God or Caesar. Perhaps one of the reasons why we come to church is to ascertain the relative worth of the conflicting values in our lives. I think that should certainly be one takeaway. There are those singular moments when, in a flash, the value of things comes into focus and we see what is truly valuable.
Let me call time-out for a moment here and remind you that this sermon is Part Two of an October series I’m calling, A Credo for Our Time. Maybe I should have called it, A Credo for a Dark Time. No matter, each week is an extended discussion of a precept necessary for healthy living in such a time as this. Last week the precept was, We Take Our Stand in the Here and Now. This week it’s, We Trust in Something Larger than Ourselves
You know, all of us have a crazy relationship with time. Both the past and the future. Depending on who we are, we tend to dwell on one or the other. Ironically, that takes a lot off time. More than we even know. And more ironic than that, neither the past nor the future really exist. As we all know, at least intellectually, the only real time is right now. This given moment.
Along with the parable of the Prodigal Son, the parable is one of those stories of forgiveness so radical that it offends, because it seems to reward those who have done the least while it sends those who have worked the hardest to the end of the line. "So the last will be first and the first last," Jesus says, scrambling the usual order of things, and challenging all the usual assumptions by which most of us live our lives.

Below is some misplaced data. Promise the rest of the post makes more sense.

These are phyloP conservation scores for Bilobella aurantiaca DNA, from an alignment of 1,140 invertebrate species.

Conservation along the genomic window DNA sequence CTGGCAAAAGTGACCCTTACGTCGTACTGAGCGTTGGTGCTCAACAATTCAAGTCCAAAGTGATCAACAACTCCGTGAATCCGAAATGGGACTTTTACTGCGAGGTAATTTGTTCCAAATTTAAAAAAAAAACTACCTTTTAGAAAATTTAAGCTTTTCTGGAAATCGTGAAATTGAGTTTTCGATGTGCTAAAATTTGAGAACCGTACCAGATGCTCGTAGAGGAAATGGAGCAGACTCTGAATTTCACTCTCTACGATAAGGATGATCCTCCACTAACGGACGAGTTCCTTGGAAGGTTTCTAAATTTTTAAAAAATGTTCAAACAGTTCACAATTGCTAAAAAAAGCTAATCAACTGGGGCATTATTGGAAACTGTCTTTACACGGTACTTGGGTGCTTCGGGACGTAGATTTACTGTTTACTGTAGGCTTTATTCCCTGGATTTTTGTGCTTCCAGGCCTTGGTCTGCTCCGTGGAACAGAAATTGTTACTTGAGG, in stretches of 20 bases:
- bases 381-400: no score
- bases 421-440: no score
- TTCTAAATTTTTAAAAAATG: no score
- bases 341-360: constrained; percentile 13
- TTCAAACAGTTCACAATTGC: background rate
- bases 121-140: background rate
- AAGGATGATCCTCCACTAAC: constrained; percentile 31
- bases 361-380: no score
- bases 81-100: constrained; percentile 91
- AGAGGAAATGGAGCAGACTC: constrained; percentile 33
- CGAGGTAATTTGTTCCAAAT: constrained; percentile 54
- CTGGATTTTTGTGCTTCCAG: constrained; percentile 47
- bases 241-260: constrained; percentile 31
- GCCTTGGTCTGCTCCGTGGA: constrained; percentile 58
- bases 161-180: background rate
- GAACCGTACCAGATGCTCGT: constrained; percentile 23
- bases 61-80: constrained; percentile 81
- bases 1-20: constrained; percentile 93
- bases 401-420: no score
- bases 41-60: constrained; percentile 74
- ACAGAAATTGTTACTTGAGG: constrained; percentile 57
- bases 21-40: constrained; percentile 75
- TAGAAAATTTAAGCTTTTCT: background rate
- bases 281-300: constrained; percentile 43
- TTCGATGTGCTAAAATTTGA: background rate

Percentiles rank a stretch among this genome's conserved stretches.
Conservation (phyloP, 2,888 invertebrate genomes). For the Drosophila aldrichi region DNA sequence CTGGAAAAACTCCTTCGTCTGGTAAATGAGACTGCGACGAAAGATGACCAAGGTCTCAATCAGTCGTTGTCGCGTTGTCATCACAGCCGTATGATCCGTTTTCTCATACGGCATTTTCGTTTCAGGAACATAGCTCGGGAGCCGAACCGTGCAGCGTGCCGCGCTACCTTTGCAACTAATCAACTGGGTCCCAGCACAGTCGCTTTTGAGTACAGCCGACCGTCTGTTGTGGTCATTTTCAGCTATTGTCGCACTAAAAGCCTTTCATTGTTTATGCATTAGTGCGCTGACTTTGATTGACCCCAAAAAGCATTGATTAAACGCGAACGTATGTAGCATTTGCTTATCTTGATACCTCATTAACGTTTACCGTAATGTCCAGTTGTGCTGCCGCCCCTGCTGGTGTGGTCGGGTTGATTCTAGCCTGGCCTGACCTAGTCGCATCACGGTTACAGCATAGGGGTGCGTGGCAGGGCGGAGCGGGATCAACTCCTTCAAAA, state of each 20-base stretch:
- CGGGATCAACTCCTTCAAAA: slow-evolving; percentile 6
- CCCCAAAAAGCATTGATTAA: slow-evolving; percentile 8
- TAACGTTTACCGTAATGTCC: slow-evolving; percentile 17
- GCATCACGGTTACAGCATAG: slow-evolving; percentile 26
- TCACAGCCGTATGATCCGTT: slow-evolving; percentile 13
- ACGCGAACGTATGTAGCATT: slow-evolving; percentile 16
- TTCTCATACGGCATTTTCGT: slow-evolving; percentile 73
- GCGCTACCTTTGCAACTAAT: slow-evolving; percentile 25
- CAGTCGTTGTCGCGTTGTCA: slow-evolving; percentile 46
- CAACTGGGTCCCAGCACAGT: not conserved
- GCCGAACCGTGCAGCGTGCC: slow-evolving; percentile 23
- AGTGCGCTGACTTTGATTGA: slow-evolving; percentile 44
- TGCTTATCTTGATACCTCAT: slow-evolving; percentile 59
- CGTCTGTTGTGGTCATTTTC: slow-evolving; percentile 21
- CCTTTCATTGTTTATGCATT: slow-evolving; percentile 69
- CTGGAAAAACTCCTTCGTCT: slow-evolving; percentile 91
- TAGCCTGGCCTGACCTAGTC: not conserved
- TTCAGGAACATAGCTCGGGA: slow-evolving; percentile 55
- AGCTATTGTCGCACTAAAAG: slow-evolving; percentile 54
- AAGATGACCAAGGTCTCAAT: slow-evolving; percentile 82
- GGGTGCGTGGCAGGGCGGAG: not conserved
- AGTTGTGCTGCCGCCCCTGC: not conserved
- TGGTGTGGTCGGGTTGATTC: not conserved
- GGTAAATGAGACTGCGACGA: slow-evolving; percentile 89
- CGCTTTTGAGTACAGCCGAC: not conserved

Forgiving someone once is one thing, but are you going to give him a third chance? Wouldn’t that make you feel like a ninny? Would that make you co-dependent? How about seventy times seven times? Come on?
There are plenty of people who seem to have the foresight to see catastrophes coming. Some of them are scientists and some are religious prophets of one sort or another. The question is, do we have the will to work together and do something to limit the damage that is coming in this era of aging infrastructure, and inadequate sea walls, and building codes that can’t stand up to what we might be facing in the years and decades ahead?
Many years ago I had my daughter Margaret in tow. We were visiting the Portland zoo, one of our favorite places. We were standing before the huge glass cage that was part of the home of the orangutan family. It was a cool fall afternoon, and we watched as the baby ran to it’s mother to cozy up – get warm. The mother took a large wool blanket, perhaps her only possession, shook it out like any mother would do, and then swung it around her shoulders as gracefully as a Martha Graham dancer. She pulled it down around her little one and sat there looking at us as we stared back. Any thought I ever had that these creatures might be of less value than human beings evaporated away that afternoon.
Here they were, women who lacked the only honorable distinction given to women in their day, to give birth, but through the madness and fear of a king, they found themselves in a unique position of power. And they used that opportunity to make a difference. They played the only part they could play, but it was one that would change the world, setting the stage for the liberation of an entire people from a tyrant.
The story starts so small. Joseph is merely on an errand for his father. He’s sent out by his father to locate his brothers – make sure they are okay. That part of the story means very little – it’s just kind of ironic. And he is about to go back home, because he can’t find them, when a nameless man happens along and tells him that he overheard his brothers say that they were on their way to a place called Dothan. That’s it. But it makes all the difference in the world.